The ‘Check It, Beat It’ Booklet aims to ensure that young people have the right information about practices that can harm them. It is a straightforward booklet with direct language (rather than using euphemisms) to ensure the messages get through. The booklet encourages young people to “check it” out or understand the risk of HIV and STI infection in relation to multiple concurrent partners, transactional sex (sex for money), intergeneration sex (sugar daddies) and alcohol use.

  9. Health literacy and behaviour change among adolescents in Kibera, Nairobi-Kenya : student artworks

    UNESCO Regional Office for Eastern Africa in partnership with the Ministry of Education (MoE), and with the support of Government of Azerbaijan implemented a project on “Health literacy and behavior change practices among adolescent girls in the Kibera informal settlement” (2014-2016). …

  10. Life skills based education programme in Pakistan: an evaluation 2006-2010

    Life Skills Based Education in schools; World Population Foundation’s (WPF) flagship programme in Pakistan, is a channel to provide information and skills on Sexual and Reproductive Health and Rights to the young people and empower them to adopt safe health‐seeking behaviors and protect themselves from abuse, exploitation, drugs and disease. Purpose of the Evaluation: The main objective of the evaluation was to assess the programme performance against its functional objectives i.e. …

  11. Life skills as a behaviour change strategy in the prevention of HIV and AIDS: perceptions of students in an open and distance learning institution

    The prevention of HIV and AIDS, especially amongst young people, is very important, as they are the future leaders. South Africa carries a high burden of the HIV and AIDS disease, and efforts at the prevention of the disease need to be intensified. University students are also at risk, and prevention efforts need to be intensified to ensure that students graduate and enter the world of work to become productive citizens. Failure to pay attention to preventative behaviour amongst university students may have negative socio-economic consequences for the country. …

  12. Lifeskills survey 2015: report on survey findings

    The findings from the 2015 Lifeskills Survey highlight, as in the 2009 and 2012 surveys, the very good work that schools do to equip their students with a range of essential Lifeskills; including physical activity and healthy eating, aspects of Social, Personal and Health Education (SPHE) and Relationships and Sexuality Education (RSE), as well as addressing anti-bullying, substance use and road safety. In 2015 the survey included Youthreach Centres and Community Training Centres (CTC) for the first time. The survey is conducted entirely online. …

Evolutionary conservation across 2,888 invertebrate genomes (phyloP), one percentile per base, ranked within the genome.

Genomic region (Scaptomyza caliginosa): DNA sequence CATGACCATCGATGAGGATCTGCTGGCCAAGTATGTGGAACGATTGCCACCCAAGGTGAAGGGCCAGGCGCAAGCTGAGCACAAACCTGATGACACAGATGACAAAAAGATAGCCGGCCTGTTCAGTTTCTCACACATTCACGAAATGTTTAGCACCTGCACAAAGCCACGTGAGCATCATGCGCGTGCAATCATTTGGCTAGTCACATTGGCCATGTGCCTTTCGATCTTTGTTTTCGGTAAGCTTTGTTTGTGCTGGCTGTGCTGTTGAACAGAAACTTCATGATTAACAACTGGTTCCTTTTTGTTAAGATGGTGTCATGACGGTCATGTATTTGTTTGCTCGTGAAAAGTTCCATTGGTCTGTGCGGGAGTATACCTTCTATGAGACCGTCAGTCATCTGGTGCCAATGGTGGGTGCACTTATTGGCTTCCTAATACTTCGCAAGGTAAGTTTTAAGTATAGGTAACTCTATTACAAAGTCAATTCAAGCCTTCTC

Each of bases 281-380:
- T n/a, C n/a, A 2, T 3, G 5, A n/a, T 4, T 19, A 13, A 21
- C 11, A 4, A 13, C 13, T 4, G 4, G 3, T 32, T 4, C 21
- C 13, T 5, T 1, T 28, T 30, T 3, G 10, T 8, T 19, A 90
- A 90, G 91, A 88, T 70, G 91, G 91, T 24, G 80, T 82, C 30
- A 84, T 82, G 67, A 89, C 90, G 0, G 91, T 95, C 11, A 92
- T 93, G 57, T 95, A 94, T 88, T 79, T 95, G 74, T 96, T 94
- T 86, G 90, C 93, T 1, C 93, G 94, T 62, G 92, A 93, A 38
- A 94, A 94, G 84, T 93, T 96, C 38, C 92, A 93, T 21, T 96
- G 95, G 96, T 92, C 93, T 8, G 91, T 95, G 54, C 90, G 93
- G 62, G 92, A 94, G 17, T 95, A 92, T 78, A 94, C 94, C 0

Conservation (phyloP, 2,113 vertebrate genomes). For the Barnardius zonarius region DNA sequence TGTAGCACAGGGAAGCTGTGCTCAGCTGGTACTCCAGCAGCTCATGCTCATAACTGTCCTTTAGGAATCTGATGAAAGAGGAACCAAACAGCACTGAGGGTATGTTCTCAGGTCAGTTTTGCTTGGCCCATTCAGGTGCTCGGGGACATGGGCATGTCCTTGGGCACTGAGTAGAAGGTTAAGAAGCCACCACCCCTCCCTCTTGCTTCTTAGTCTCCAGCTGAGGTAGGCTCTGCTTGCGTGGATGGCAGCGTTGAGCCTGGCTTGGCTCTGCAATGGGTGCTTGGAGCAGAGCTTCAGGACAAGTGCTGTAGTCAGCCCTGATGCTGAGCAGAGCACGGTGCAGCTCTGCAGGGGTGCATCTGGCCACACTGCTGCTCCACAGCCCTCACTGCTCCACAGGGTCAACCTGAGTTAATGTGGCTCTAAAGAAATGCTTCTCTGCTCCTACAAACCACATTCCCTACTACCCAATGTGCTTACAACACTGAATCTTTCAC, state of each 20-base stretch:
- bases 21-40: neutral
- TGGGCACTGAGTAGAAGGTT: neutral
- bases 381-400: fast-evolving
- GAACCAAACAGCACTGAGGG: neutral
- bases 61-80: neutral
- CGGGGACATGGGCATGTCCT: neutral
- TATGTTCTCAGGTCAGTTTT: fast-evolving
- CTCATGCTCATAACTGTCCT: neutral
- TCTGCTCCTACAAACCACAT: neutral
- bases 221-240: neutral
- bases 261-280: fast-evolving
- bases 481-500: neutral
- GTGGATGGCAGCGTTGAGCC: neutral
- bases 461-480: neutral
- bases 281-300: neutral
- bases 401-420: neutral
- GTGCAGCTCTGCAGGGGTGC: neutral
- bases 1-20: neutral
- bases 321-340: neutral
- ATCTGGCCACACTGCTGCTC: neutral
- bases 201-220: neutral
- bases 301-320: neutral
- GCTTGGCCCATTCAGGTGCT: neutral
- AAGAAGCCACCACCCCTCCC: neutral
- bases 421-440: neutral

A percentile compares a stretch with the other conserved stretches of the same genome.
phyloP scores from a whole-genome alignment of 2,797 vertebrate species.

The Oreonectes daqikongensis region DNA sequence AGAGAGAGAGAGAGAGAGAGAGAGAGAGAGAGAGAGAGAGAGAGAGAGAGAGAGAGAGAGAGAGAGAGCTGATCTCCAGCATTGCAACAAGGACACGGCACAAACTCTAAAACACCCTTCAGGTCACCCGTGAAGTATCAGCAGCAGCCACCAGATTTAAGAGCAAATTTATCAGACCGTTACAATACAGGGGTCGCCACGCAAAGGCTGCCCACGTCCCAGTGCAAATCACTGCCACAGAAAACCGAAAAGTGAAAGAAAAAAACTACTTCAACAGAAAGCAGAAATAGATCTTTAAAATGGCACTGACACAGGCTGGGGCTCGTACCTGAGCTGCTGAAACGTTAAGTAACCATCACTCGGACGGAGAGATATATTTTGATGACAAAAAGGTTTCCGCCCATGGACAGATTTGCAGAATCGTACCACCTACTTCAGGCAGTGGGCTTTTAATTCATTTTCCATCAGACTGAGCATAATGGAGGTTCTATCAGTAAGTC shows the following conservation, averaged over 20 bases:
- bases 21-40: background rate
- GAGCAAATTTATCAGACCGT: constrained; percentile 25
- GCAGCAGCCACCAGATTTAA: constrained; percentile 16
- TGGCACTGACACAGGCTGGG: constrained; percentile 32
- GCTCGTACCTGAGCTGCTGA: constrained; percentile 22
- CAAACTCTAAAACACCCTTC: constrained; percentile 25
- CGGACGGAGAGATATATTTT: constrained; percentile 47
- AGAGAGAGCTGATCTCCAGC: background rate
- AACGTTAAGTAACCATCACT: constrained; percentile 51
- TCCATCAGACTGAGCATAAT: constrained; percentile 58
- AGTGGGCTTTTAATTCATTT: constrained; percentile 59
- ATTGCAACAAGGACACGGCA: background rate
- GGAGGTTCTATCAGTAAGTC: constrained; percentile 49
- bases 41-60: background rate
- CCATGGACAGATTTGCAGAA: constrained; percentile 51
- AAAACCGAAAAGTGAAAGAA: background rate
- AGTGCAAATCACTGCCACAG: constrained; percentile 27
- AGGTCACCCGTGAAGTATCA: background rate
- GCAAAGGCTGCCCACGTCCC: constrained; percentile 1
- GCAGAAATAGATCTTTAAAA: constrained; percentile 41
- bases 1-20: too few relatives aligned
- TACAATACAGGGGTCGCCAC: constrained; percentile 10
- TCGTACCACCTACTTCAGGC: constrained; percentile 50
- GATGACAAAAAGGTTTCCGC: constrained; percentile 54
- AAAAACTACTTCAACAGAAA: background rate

13. Health and family life education grade 1 [-9] curriculum guide

    Health and Family Life Education (HFLE) was introduced into the curriculum of Primary Schools in 1998. The programme in schools was guided by the Health and Family Life Education Scope and Sequence for Grades 1-6, published in June, 1998. The programme achieved important successes. However, it has been argued that, given the challenges that children face in their daily lives, a more definitive “life skills” focus is required to help students manage the situations they encounter. In fact, advocates argue that a “life skills” approach should be adopted in the teaching of HFLE. …

  14. Impact evaluation of a school-based sexuality and HIV prevention education activity in South Africa: baseline survey report

    Gaining the knowledge and skills necessary to make healthy choices about sexual behavior as adolescent learners transition to young adulthood is key to controlling the potentially devastating effects of the HIV/AIDS epidemic. …

  15. Improving life skills based education: Pakistan

    As everywhere in the world, adolescence is quite a challenging phase in the lives of young people in Pakistan. Girls and boys need support to not only understand all the emotional, social and physical changes they experience but also to help them transition into adulthood – safely and happily. Due to very strict and deeply felt societal and religious norms they are currently not getting this support, at home or at school. Sexuality is a taboo subject in most parts of Pakistani society. Even talking about bodily changes is con¬sidered ‘not done’. …